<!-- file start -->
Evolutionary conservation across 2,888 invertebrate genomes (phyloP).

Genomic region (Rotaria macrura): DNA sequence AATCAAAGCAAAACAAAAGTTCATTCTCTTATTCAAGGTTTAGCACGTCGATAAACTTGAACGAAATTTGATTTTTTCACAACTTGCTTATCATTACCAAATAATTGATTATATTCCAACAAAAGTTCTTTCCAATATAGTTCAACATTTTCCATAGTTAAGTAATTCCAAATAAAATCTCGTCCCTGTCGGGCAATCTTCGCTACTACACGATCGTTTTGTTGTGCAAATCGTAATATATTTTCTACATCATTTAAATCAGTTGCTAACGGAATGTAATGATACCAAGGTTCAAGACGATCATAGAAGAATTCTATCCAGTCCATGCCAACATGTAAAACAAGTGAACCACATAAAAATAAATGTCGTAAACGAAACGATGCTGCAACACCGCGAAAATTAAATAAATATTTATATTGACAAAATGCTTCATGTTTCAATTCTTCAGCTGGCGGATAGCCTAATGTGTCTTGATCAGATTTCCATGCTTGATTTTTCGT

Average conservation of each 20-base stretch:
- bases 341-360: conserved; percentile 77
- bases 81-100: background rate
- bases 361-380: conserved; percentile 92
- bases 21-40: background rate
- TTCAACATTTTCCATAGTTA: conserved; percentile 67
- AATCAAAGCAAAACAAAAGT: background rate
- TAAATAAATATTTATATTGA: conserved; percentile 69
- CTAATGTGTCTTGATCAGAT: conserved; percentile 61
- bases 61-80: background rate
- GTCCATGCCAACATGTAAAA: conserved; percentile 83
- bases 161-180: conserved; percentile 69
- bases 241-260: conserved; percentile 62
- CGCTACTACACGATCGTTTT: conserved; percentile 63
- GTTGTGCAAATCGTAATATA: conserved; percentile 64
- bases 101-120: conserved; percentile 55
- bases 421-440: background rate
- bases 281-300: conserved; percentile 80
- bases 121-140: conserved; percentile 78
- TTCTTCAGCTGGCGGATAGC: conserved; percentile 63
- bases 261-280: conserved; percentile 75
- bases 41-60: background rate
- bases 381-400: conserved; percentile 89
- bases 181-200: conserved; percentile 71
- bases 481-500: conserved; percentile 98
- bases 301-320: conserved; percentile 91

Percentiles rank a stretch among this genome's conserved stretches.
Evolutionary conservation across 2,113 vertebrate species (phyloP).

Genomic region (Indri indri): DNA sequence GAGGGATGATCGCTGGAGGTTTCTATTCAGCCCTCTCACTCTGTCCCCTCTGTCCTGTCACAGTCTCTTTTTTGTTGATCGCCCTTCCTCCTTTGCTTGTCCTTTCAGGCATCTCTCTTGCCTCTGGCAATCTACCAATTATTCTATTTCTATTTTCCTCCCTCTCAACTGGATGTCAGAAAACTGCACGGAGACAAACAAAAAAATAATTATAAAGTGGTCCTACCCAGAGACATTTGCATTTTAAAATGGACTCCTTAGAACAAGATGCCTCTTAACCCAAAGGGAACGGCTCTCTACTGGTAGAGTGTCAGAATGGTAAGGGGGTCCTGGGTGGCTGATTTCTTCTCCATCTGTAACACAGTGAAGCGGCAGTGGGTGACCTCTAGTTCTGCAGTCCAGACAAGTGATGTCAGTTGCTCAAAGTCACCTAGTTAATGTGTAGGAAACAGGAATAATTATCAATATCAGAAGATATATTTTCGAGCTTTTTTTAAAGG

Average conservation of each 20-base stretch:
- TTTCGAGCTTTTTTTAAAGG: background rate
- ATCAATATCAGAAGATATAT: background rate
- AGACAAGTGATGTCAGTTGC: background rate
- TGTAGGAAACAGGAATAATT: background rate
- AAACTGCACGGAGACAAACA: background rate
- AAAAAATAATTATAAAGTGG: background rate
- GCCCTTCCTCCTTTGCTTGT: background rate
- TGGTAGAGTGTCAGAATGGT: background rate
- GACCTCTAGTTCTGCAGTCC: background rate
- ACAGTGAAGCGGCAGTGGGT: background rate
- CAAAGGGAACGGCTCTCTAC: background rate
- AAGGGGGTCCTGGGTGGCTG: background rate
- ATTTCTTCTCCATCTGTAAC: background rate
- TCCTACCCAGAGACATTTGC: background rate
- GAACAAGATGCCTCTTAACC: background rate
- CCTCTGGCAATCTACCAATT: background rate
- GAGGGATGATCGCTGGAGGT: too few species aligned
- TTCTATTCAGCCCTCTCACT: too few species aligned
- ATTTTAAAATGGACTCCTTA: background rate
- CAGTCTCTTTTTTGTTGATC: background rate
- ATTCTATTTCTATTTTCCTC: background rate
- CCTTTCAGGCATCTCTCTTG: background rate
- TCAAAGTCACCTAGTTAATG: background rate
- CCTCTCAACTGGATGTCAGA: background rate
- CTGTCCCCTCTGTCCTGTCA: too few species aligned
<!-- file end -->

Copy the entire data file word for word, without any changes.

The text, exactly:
Evolutionary conservation across 2,888 invertebrate genomes (phyloP).

Genomic region (Rotaria macrura): DNA sequence AATCAAAGCAAAACAAAAGTTCATTCTCTTATTCAAGGTTTAGCACGTCGATAAACTTGAACGAAATTTGATTTTTTCACAACTTGCTTATCATTACCAAATAATTGATTATATTCCAACAAAAGTTCTTTCCAATATAGTTCAACATTTTCCATAGTTAAGTAATTCCAAATAAAATCTCGTCCCTGTCGGGCAATCTTCGCTACTACACGATCGTTTTGTTGTGCAAATCGTAATATATTTTCTACATCATTTAAATCAGTTGCTAACGGAATGTAATGATACCAAGGTTCAAGACGATCATAGAAGAATTCTATCCAGTCCATGCCAACATGTAAAACAAGTGAACCACATAAAAATAAATGTCGTAAACGAAACGATGCTGCAACACCGCGAAAATTAAATAAATATTTATATTGACAAAATGCTTCATGTTTCAATTCTTCAGCTGGCGGATAGCCTAATGTGTCTTGATCAGATTTCCATGCTTGATTTTTCGT

Average conservation of each 20-base stretch:
- bases 341-360: conserved; percentile 77
- bases 81-100: background rate
- bases 361-380: conserved; percentile 92
- bases 21-40: background rate
- TTCAACATTTTCCATAGTTA: conserved; percentile 67
- AATCAAAGCAAAACAAAAGT: background rate
- TAAATAAATATTTATATTGA: conserved; percentile 69
- CTAATGTGTCTTGATCAGAT: conserved; percentile 61
- bases 61-80: background rate
- GTCCATGCCAACATGTAAAA: conserved; percentile 83
- bases 161-180: conserved; percentile 69
- bases 241-260: conserved; percentile 62
- CGCTACTACACGATCGTTTT: conserved; percentile 63
- GTTGTGCAAATCGTAATATA: conserved; percentile 64
- bases 101-120: conserved; percentile 55
- bases 421-440: background rate
- bases 281-300: conserved; percentile 80
- bases 121-140: conserved; percentile 78
- TTCTTCAGCTGGCGGATAGC: conserved; percentile 63
- bases 261-280: conserved; percentile 75
- bases 41-60: background rate
- bases 381-400: conserved; percentile 89
- bases 181-200: conserved; percentile 71
- bases 481-500: conserved; percentile 98
- bases 301-320: conserved; percentile 91

Percentiles rank a stretch among this genome's conserved stretches.
Evolutionary conservation across 2,113 vertebrate species (phyloP).

Genomic region (Indri indri): DNA sequence GAGGGATGATCGCTGGAGGTTTCTATTCAGCCCTCTCACTCTGTCCCCTCTGTCCTGTCACAGTCTCTTTTTTGTTGATCGCCCTTCCTCCTTTGCTTGTCCTTTCAGGCATCTCTCTTGCCTCTGGCAATCTACCAATTATTCTATTTCTATTTTCCTCCCTCTCAACTGGATGTCAGAAAACTGCACGGAGACAAACAAAAAAATAATTATAAAGTGGTCCTACCCAGAGACATTTGCATTTTAAAATGGACTCCTTAGAACAAGATGCCTCTTAACCCAAAGGGAACGGCTCTCTACTGGTAGAGTGTCAGAATGGTAAGGGGGTCCTGGGTGGCTGATTTCTTCTCCATCTGTAACACAGTGAAGCGGCAGTGGGTGACCTCTAGTTCTGCAGTCCAGACAAGTGATGTCAGTTGCTCAAAGTCACCTAGTTAATGTGTAGGAAACAGGAATAATTATCAATATCAGAAGATATATTTTCGAGCTTTTTTTAAAGG

Average conservation of each 20-base stretch:
- TTTCGAGCTTTTTTTAAAGG: background rate
- ATCAATATCAGAAGATATAT: background rate
- AGACAAGTGATGTCAGTTGC: background rate
- TGTAGGAAACAGGAATAATT: background rate
- AAACTGCACGGAGACAAACA: background rate
- AAAAAATAATTATAAAGTGG: background rate
- GCCCTTCCTCCTTTGCTTGT: background rate
- TGGTAGAGTGTCAGAATGGT: background rate
- GACCTCTAGTTCTGCAGTCC: background rate
- ACAGTGAAGCGGCAGTGGGT: background rate
- CAAAGGGAACGGCTCTCTAC: background rate
- AAGGGGGTCCTGGGTGGCTG: background rate
- ATTTCTTCTCCATCTGTAAC: background rate
- TCCTACCCAGAGACATTTGC: background rate
- GAACAAGATGCCTCTTAACC: background rate
- CCTCTGGCAATCTACCAATT: background rate
- GAGGGATGATCGCTGGAGGT: too few species aligned
- TTCTATTCAGCCCTCTCACT: too few species aligned
- ATTTTAAAATGGACTCCTTA: background rate
- CAGTCTCTTTTTTGTTGATC: background rate
- ATTCTATTTCTATTTTCCTC: background rate
- CCTTTCAGGCATCTCTCTTG: background rate
- TCAAAGTCACCTAGTTAATG: background rate
- CCTCTCAACTGGATGTCAGA: background rate
- CTGTCCCCTCTGTCCTGTCA: too few species aligned